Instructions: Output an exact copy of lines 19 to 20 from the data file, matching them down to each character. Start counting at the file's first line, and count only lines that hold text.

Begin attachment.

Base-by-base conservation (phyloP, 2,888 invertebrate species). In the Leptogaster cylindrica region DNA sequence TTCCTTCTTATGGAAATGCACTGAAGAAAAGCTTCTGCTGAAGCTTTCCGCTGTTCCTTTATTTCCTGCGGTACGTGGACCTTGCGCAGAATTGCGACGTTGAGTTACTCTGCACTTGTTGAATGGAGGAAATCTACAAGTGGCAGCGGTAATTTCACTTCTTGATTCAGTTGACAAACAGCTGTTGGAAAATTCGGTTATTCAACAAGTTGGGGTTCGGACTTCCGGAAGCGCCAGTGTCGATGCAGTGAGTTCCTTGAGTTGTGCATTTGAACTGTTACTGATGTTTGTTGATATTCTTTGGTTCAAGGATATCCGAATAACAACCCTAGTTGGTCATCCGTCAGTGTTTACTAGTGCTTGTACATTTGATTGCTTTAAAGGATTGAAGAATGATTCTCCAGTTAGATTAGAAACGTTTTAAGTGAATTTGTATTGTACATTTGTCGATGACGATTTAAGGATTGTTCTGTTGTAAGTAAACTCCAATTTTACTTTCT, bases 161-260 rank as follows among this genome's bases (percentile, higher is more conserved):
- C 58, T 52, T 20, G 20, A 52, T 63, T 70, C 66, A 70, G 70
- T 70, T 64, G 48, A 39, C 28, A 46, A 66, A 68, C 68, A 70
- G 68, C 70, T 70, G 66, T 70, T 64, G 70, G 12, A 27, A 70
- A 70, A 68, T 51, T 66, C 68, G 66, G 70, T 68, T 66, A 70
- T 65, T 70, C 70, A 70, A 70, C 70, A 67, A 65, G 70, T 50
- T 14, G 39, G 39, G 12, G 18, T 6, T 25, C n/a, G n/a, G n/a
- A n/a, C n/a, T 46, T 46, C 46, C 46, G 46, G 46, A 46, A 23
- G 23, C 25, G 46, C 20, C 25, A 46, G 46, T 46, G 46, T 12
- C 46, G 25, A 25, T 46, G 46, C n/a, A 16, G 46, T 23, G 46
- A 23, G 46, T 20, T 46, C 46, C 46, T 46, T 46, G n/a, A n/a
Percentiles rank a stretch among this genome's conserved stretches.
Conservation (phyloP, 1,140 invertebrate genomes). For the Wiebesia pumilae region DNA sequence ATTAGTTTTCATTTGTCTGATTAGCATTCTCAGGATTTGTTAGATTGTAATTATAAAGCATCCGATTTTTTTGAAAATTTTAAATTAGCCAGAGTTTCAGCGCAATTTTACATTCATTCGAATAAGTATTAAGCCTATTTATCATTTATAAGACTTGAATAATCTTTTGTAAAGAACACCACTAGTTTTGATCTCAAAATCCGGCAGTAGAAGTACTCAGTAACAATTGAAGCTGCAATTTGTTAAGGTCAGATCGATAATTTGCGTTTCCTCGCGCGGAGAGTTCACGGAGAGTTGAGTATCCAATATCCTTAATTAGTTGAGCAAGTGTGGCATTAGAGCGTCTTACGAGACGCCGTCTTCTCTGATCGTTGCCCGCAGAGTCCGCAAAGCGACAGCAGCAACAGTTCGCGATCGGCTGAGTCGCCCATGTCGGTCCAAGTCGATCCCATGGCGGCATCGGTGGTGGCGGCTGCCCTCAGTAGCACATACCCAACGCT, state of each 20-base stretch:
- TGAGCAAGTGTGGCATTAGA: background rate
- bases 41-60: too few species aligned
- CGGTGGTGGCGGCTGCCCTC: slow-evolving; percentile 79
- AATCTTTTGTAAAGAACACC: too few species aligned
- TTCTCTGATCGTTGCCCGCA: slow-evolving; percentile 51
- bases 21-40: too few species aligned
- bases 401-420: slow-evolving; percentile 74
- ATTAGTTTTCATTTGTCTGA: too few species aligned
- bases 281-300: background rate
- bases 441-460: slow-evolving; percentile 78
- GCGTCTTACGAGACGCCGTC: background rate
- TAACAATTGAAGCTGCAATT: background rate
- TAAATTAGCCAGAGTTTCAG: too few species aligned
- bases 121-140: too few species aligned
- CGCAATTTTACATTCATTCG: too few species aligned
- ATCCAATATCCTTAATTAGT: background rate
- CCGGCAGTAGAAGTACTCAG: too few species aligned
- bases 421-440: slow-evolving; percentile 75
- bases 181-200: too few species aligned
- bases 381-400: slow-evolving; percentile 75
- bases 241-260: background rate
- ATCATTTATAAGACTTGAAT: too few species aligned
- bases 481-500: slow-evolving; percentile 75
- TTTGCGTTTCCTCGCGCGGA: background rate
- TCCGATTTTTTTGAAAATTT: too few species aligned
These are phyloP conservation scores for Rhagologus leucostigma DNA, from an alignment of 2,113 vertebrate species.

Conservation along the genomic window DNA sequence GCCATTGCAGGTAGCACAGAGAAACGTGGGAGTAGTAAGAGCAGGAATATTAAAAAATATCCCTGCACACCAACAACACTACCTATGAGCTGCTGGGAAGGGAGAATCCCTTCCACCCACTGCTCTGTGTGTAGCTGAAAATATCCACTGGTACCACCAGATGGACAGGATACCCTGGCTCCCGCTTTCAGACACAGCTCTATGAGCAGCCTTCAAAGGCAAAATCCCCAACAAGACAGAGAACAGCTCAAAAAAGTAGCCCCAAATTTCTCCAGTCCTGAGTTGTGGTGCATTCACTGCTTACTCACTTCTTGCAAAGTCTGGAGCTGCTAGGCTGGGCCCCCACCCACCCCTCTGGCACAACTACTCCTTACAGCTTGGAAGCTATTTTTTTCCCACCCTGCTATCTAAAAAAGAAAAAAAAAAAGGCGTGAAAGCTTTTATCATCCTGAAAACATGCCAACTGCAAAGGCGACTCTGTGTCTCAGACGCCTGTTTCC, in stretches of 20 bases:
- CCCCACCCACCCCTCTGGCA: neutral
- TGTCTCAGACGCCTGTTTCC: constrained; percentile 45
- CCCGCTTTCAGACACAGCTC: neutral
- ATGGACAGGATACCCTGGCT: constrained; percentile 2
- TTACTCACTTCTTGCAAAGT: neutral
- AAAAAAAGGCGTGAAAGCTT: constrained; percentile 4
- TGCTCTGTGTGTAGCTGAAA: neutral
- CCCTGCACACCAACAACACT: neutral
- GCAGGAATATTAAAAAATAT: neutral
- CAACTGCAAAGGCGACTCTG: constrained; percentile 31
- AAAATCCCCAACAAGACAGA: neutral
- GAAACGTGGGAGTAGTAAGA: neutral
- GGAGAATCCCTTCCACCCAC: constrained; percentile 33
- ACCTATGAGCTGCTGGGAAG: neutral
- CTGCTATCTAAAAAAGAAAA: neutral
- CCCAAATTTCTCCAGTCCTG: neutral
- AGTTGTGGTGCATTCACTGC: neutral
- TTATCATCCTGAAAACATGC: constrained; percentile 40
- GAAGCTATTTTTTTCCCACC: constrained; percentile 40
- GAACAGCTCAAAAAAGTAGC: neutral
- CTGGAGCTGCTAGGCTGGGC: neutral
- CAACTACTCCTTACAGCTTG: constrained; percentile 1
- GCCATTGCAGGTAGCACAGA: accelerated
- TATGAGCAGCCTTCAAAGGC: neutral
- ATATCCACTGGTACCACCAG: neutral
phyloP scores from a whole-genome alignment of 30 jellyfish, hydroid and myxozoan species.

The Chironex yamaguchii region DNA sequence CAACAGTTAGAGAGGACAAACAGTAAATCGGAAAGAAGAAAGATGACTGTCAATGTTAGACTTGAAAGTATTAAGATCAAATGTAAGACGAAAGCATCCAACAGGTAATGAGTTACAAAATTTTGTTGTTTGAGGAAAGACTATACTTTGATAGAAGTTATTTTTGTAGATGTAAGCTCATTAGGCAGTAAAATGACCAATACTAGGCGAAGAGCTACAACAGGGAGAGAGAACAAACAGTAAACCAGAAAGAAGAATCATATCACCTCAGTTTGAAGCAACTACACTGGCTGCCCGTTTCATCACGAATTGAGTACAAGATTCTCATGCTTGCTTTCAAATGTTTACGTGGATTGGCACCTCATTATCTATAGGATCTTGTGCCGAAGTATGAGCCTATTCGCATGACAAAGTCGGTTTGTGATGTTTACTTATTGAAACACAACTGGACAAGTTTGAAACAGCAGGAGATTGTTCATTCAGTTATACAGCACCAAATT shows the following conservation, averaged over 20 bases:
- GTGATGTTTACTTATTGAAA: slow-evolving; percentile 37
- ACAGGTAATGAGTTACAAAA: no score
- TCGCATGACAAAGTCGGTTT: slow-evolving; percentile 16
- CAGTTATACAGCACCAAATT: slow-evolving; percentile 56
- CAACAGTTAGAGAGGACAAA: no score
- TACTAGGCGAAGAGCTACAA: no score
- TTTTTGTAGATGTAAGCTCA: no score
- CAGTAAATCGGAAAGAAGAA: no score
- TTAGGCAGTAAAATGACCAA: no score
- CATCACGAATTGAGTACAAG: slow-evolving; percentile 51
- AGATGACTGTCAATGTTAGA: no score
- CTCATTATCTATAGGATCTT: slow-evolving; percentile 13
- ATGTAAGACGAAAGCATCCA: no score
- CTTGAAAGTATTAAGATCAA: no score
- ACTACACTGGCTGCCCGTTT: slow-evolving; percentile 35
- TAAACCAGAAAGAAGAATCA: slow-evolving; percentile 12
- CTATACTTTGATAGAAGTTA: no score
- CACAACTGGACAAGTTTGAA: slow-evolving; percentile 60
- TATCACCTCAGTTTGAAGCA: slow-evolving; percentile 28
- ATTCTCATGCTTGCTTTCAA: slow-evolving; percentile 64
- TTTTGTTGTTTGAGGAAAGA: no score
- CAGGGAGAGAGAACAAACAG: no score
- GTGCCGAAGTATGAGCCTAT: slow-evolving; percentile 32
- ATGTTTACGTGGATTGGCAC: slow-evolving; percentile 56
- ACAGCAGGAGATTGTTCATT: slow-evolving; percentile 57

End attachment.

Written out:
- bases 21-40: too few species aligned
- bases 401-420: slow-evolving; percentile 74